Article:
At Vax Maine Kids, we know some of the ingredients in vaccines for children can sound pretty scary. Reading up on the list of ingredients in vaccines is good parenting, just like reading food labels in the grocery store. And like with food labels, it is important to know not just what an ingredient is, but what it does and why it is there in the first place.
Maine parents should know that ingredients in vaccines that might sound confusing or concerning are used in very small amounts for very important reasons, like keeping vaccines safe and effective.
In fact, Maine children take in more of these ingredients in the course of their daily lives (through things like breast milk and medicines) than they do by receiving all the recommended vaccines combined. Every single ingredient on this list has been more thoroughly tested for safety and purity than anything you might buy your children in the grocery store.
- Aluminum is used in vaccines as an adjuvant (a way to get children’s bodies to respond better to the vaccine), and to keep doses low.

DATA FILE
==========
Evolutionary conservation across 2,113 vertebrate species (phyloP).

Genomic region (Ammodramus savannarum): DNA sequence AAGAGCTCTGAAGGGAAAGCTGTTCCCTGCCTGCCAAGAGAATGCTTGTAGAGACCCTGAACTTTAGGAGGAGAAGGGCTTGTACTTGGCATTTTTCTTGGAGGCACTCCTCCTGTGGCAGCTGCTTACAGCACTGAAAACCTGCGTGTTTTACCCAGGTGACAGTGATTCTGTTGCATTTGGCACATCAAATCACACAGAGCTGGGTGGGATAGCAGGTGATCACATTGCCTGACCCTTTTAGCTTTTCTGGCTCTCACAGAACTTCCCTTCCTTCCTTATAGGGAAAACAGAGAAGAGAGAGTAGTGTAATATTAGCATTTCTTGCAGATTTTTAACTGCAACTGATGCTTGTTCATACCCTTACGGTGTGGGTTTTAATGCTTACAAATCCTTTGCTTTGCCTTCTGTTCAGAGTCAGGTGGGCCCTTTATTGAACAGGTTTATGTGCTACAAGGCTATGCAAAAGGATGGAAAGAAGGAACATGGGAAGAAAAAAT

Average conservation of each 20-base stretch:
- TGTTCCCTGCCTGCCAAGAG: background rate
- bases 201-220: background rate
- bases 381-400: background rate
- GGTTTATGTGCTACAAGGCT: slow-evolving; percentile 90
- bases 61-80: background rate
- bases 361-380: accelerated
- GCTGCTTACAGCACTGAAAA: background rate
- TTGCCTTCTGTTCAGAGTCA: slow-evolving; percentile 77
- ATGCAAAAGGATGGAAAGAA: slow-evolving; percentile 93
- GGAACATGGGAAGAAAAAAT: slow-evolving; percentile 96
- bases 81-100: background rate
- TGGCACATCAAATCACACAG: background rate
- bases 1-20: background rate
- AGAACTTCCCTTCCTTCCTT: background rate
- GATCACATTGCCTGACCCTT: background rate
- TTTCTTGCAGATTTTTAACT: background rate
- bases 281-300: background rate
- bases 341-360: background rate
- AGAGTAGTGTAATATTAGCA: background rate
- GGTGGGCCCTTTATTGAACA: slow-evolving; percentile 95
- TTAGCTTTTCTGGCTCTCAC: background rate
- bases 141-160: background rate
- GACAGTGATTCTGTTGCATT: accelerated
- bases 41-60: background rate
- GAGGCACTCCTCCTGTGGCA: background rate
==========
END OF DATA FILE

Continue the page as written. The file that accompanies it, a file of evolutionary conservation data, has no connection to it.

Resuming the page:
- Antibiotics keep unwanted bacteria from growing while vaccines are made and stored.
- Formaldehyde keeps bad bacteria from growing in vaccines and keeps out other germs that might pollute them.
- Monosodium glutamate (MSG) and 2-phenoxy-ethanol stabilize vaccines against changes in heat, light, acidity or humidity.
Maine parents should know that while the mercury in the preservative Thimerosal has never been shown to harm children or cause autism, it is never used in children’s vaccines – except for multidose vials of flu vaccine, which are rarely used by children’s doctors. If you are still worried, you can ask your child’s doctor or nurse to make sure your child gets a thimerosal-free dose.